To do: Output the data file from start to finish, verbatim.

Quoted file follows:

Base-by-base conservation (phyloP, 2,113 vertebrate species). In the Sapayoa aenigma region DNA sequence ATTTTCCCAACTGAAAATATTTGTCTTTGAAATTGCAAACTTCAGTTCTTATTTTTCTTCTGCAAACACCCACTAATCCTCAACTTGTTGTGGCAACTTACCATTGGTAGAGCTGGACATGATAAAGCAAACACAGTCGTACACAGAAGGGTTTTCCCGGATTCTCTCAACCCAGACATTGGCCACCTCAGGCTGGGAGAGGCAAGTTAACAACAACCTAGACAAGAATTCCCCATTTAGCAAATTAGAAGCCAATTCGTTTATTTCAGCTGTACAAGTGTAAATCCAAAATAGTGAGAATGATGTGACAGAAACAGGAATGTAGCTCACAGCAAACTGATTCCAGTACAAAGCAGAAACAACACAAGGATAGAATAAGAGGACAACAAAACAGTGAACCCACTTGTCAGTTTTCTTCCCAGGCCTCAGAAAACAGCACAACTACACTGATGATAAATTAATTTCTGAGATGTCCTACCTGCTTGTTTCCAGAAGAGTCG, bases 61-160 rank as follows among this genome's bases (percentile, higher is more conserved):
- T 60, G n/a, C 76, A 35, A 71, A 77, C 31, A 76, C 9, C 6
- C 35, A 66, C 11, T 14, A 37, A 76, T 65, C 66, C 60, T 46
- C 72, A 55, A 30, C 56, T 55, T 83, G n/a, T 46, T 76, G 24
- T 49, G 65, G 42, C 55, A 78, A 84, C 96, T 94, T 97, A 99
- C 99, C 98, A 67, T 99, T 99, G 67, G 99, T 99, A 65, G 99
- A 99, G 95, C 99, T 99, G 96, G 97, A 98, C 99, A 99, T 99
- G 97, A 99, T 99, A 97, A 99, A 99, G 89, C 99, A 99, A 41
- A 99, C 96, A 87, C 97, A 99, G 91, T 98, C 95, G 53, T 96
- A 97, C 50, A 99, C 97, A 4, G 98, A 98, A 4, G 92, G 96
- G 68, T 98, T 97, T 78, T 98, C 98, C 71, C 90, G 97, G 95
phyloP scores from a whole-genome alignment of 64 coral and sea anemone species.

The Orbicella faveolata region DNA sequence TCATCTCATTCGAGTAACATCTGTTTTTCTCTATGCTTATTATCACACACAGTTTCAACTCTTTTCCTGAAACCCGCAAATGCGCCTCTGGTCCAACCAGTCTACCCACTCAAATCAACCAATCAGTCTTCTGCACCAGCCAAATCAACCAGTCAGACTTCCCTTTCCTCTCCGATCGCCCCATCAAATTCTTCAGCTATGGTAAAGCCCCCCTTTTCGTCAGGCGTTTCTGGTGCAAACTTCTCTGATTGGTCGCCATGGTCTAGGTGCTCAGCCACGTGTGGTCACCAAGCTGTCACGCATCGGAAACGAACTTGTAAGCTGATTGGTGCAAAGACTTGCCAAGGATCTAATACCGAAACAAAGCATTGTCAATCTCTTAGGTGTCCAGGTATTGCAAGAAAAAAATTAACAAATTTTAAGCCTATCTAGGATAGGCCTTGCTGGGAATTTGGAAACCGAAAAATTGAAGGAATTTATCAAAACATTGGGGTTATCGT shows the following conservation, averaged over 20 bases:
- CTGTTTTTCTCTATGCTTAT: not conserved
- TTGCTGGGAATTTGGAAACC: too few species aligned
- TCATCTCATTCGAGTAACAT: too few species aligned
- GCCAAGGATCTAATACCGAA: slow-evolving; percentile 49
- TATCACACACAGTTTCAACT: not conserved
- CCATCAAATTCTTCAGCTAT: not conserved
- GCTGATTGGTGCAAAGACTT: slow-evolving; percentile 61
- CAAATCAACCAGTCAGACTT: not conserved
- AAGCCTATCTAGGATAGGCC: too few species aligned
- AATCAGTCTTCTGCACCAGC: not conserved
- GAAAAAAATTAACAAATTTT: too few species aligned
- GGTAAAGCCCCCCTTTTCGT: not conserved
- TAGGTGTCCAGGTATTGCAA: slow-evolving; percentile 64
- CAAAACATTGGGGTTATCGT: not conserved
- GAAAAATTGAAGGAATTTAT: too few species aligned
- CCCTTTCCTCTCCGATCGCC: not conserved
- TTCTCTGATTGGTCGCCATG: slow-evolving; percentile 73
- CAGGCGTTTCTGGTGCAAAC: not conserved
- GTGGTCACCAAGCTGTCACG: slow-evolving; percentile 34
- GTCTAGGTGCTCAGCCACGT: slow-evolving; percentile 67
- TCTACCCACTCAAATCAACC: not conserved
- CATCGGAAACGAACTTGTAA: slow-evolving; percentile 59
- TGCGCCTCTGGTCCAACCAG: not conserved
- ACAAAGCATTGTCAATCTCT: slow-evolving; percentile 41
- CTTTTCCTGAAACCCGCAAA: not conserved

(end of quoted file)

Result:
Base-by-base conservation (phyloP, 2,113 vertebrate species). In the Sapayoa aenigma region DNA sequence ATTTTCCCAACTGAAAATATTTGTCTTTGAAATTGCAAACTTCAGTTCTTATTTTTCTTCTGCAAACACCCACTAATCCTCAACTTGTTGTGGCAACTTACCATTGGTAGAGCTGGACATGATAAAGCAAACACAGTCGTACACAGAAGGGTTTTCCCGGATTCTCTCAACCCAGACATTGGCCACCTCAGGCTGGGAGAGGCAAGTTAACAACAACCTAGACAAGAATTCCCCATTTAGCAAATTAGAAGCCAATTCGTTTATTTCAGCTGTACAAGTGTAAATCCAAAATAGTGAGAATGATGTGACAGAAACAGGAATGTAGCTCACAGCAAACTGATTCCAGTACAAAGCAGAAACAACACAAGGATAGAATAAGAGGACAACAAAACAGTGAACCCACTTGTCAGTTTTCTTCCCAGGCCTCAGAAAACAGCACAACTACACTGATGATAAATTAATTTCTGAGATGTCCTACCTGCTTGTTTCCAGAAGAGTCG, bases 61-160 rank as follows among this genome's bases (percentile, higher is more conserved):
- T 60, G n/a, C 76, A 35, A 71, A 77, C 31, A 76, C 9, C 6
- C 35, A 66, C 11, T 14, A 37, A 76, T 65, C 66, C 60, T 46
- C 72, A 55, A 30, C 56, T 55, T 83, G n/a, T 46, T 76, G 24
- T 49, G 65, G 42, C 55, A 78, A 84, C 96, T 94, T 97, A 99
- C 99, C 98, A 67, T 99, T 99, G 67, G 99, T 99, A 65, G 99
- A 99, G 95, C 99, T 99, G 96, G 97, A 98, C 99, A 99, T 99
- G 97, A 99, T 99, A 97, A 99, A 99, G 89, C 99, A 99, A 41
- A 99, C 96, A 87, C 97, A 99, G 91, T 98, C 95, G 53, T 96
- A 97, C 50, A 99, C 97, A 4, G 98, A 98, A 4, G 92, G 96
- G 68, T 98, T 97, T 78, T 98, C 98, C 71, C 90, G 97, G 95
phyloP scores from a whole-genome alignment of 64 coral and sea anemone species.

The Orbicella faveolata region DNA sequence TCATCTCATTCGAGTAACATCTGTTTTTCTCTATGCTTATTATCACACACAGTTTCAACTCTTTTCCTGAAACCCGCAAATGCGCCTCTGGTCCAACCAGTCTACCCACTCAAATCAACCAATCAGTCTTCTGCACCAGCCAAATCAACCAGTCAGACTTCCCTTTCCTCTCCGATCGCCCCATCAAATTCTTCAGCTATGGTAAAGCCCCCCTTTTCGTCAGGCGTTTCTGGTGCAAACTTCTCTGATTGGTCGCCATGGTCTAGGTGCTCAGCCACGTGTGGTCACCAAGCTGTCACGCATCGGAAACGAACTTGTAAGCTGATTGGTGCAAAGACTTGCCAAGGATCTAATACCGAAACAAAGCATTGTCAATCTCTTAGGTGTCCAGGTATTGCAAGAAAAAAATTAACAAATTTTAAGCCTATCTAGGATAGGCCTTGCTGGGAATTTGGAAACCGAAAAATTGAAGGAATTTATCAAAACATTGGGGTTATCGT shows the following conservation, averaged over 20 bases:
- CTGTTTTTCTCTATGCTTAT: not conserved
- TTGCTGGGAATTTGGAAACC: too few species aligned
- TCATCTCATTCGAGTAACAT: too few species aligned
- GCCAAGGATCTAATACCGAA: slow-evolving; percentile 49
- TATCACACACAGTTTCAACT: not conserved
- CCATCAAATTCTTCAGCTAT: not conserved
- GCTGATTGGTGCAAAGACTT: slow-evolving; percentile 61
- CAAATCAACCAGTCAGACTT: not conserved
- AAGCCTATCTAGGATAGGCC: too few species aligned
- AATCAGTCTTCTGCACCAGC: not conserved
- GAAAAAAATTAACAAATTTT: too few species aligned
- GGTAAAGCCCCCCTTTTCGT: not conserved
- TAGGTGTCCAGGTATTGCAA: slow-evolving; percentile 64
- CAAAACATTGGGGTTATCGT: not conserved
- GAAAAATTGAAGGAATTTAT: too few species aligned
- CCCTTTCCTCTCCGATCGCC: not conserved
- TTCTCTGATTGGTCGCCATG: slow-evolving; percentile 73
- CAGGCGTTTCTGGTGCAAAC: not conserved
- GTGGTCACCAAGCTGTCACG: slow-evolving; percentile 34
- GTCTAGGTGCTCAGCCACGT: slow-evolving; percentile 67
- TCTACCCACTCAAATCAACC: not conserved
- CATCGGAAACGAACTTGTAA: slow-evolving; percentile 59
- TGCGCCTCTGGTCCAACCAG: not conserved
- ACAAAGCATTGTCAATCTCT: slow-evolving; percentile 41
- CTTTTCCTGAAACCCGCAAA: not conserved